I have no doubt there are many people who have fond memories of places such as The “Kirk” and have a story or two to tell. My only interest in these clubs is from a social history point of view, I have never been in a nightclub in my life, pubs, cinemas and theatres were part of my social whirl and, yes, I did go ten pin bowling.
Photograph and details courtesy of Bruce Coleman.
This picture is captioned Haverton Hill Bowling Green. The houses look as if they may be part of the Furness estate. I am wondering if anybody knows where in Haverton it was situated.
Are there any Old Havertonians who can place this? Date Unknown.
Photograph and details courtesy of Bruce Coleman.
The Wolfson Research Institute is based on the University’s Queen’s Campus, at Stockton-on-Tees and began operation in November 2001. As well as helping to meet the University’s goal of furthering research activities and health education in Britain, the institute strengthens its links with the Teesside area by its strong regional support activities. There are around 150 research and research support staff along with 100 postgraduates working within the Institute, furthering its extensive research aims.
The Institute was funded by Sir Isaac Wolfson and son. Sir Isaac, a British business leader and philanthropist, was born in Glasgow in 1897, the son of Solomon and Necha Wolfson. As a young man one of his first jobs was selling picture frames his father made, another was selling alarm clocks from a market stall. By the time Queen Elizabeth bestowed his baronetcy, he had built his company, Great Universal Stores, into the largest mail-order concern in Britain. In 1955, Sir Isaac, set up the Wolfson Family Charitable Trust, one of Britain’s largest charitable donors which supports fundamental research projects, to date more than 8,000 grants totalling in excess of a £1 billion pounds have been distributed by the Wolfson family, to UK causes.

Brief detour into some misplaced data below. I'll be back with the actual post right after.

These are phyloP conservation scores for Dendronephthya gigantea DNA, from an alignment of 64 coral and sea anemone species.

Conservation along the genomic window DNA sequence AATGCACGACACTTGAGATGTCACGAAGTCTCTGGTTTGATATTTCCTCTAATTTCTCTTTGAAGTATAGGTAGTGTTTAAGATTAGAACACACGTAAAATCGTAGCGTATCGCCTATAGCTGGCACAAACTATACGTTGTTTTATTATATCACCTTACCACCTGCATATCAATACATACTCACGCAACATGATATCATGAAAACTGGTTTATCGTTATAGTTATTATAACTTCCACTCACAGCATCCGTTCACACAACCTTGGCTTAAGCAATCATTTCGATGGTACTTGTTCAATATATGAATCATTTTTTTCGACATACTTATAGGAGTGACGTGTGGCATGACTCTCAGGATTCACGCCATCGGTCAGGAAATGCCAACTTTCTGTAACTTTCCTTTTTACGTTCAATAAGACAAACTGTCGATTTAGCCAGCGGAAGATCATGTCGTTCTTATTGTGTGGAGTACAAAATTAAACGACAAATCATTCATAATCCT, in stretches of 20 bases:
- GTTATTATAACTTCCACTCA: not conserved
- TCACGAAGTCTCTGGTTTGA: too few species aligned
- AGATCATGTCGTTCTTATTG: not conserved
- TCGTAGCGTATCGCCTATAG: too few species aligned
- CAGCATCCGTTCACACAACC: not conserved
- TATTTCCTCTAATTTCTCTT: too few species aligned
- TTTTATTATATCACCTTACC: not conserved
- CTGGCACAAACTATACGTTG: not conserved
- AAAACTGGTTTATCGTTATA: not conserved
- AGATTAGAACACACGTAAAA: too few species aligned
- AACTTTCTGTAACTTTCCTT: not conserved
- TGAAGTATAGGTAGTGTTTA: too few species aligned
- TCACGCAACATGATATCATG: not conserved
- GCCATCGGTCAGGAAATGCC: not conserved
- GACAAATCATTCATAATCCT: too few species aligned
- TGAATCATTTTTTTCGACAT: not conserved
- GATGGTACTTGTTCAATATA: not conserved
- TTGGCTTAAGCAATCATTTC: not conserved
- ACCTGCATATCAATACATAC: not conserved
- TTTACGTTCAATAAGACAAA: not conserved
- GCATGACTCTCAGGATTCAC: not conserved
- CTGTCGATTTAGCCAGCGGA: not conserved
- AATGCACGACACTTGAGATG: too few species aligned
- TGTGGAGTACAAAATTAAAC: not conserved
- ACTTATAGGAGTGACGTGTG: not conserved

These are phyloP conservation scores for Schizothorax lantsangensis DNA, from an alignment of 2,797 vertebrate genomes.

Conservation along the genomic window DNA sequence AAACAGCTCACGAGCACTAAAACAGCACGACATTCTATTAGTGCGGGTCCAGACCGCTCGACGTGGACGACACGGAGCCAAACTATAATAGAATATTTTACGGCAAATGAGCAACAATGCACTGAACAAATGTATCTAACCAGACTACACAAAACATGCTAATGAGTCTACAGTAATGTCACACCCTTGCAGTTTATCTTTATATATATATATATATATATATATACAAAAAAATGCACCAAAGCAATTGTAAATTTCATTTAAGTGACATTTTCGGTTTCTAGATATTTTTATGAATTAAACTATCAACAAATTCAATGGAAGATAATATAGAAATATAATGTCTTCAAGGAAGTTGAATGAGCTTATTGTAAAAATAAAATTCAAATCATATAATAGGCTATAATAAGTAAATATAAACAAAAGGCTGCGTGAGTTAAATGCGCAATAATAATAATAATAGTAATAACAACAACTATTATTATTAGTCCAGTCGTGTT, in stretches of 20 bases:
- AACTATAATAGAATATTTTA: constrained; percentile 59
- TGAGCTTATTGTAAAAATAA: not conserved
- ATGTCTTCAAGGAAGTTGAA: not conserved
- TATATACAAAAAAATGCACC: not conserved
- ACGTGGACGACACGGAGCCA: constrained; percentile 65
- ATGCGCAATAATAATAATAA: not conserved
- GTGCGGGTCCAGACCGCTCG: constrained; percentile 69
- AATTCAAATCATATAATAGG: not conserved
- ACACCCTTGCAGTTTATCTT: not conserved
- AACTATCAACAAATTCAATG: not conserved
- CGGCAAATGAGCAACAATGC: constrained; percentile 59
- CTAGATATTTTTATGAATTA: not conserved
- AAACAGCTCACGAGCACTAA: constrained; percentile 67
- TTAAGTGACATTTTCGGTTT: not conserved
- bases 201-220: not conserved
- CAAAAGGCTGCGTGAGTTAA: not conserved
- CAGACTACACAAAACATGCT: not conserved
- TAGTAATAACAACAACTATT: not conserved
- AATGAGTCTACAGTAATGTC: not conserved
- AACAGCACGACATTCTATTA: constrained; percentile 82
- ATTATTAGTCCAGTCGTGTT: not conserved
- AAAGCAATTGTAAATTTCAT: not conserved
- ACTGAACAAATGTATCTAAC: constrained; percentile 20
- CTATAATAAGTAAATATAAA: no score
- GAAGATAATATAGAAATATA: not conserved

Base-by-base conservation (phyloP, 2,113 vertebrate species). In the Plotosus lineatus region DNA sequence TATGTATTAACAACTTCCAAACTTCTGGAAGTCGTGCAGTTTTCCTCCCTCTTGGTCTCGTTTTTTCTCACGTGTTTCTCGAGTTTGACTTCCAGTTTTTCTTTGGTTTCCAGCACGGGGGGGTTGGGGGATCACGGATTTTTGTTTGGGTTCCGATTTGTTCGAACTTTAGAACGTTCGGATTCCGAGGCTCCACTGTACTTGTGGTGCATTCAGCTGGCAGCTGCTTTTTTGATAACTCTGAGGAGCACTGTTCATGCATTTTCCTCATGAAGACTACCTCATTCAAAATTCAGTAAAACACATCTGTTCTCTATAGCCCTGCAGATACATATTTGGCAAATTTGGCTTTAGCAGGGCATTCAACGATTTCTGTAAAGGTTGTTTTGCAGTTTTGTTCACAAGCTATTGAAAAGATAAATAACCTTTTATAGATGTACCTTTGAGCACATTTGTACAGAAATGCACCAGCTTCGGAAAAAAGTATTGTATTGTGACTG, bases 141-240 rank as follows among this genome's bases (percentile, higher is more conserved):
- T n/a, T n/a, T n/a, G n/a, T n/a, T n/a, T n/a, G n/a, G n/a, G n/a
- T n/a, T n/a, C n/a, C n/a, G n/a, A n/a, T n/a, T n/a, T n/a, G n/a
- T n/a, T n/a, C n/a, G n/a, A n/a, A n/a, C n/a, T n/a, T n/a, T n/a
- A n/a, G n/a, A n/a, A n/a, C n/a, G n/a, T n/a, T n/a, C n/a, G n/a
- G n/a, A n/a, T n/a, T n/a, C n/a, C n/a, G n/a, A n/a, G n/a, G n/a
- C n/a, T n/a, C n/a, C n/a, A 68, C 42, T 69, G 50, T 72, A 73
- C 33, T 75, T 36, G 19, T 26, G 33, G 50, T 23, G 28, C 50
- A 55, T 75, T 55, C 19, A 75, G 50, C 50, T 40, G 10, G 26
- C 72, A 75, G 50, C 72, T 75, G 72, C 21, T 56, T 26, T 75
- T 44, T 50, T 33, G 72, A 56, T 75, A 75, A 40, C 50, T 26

Picture credits: The Wolfson Research Institute, Thornaby, and the National Gallery, London. Details courtesy of Bob Wilson.
This BFI film shows boys from Holy Trinity School setting out on a day trip to Whitby in 1947, my eye was caught by the ‘Maison De Danse’ sign on the wall. I think it was spelled with an ‘S’ not a ‘C’. I know many people have fond memories of the Maison and it is often mentioned on the Picture Stockton site. Just behind the coach is an Uptons delivery van and in the background is the Empire Theatre and Castlegate, the street not the shopping centre.
The film can be viewed here:- Trinity School Trip to Whitby.
Overview include with the film, ‘Here’s a rare example of a woman behind the camera in the late 1940s. A teacher at the Holy Trinity Church of England Boys School in Stockton on Tees creates an affectionate portrait of the teachers and pupils – juniors enjoying a spot of rigorous landscape gardening, a toddler’s first steps, and young lads on a day trip to Whitby. The boys are pictured as a sea of scarlet school caps in the cliff-top Abbey graveyard as they sightsee around the historic Yorkshire fishing town.Norton-born Agnes Dorothea (‘Dodie’) Allan (1905 – 1996) qualified as a teacher at Neville’s Cross Training College, Durham, in 1926 and subsequently taught at Stockton’s Bailey Street School and Holy Trinity School (located in Yarm Lane when this film was made). Her surviving films consist mainly of silent 16mm home movies of holidays, friends’ weddings, and a few fictions, which drew on her experience working with school children in amateur theatre. Women’s role in inter-war cine club and independent amateur film-making was rarely credited, and was overlooked in the amateur film magazines of the day, despite being increasingly active in collaborative and individual productions’.
Information courtesy of Bruce Coleman.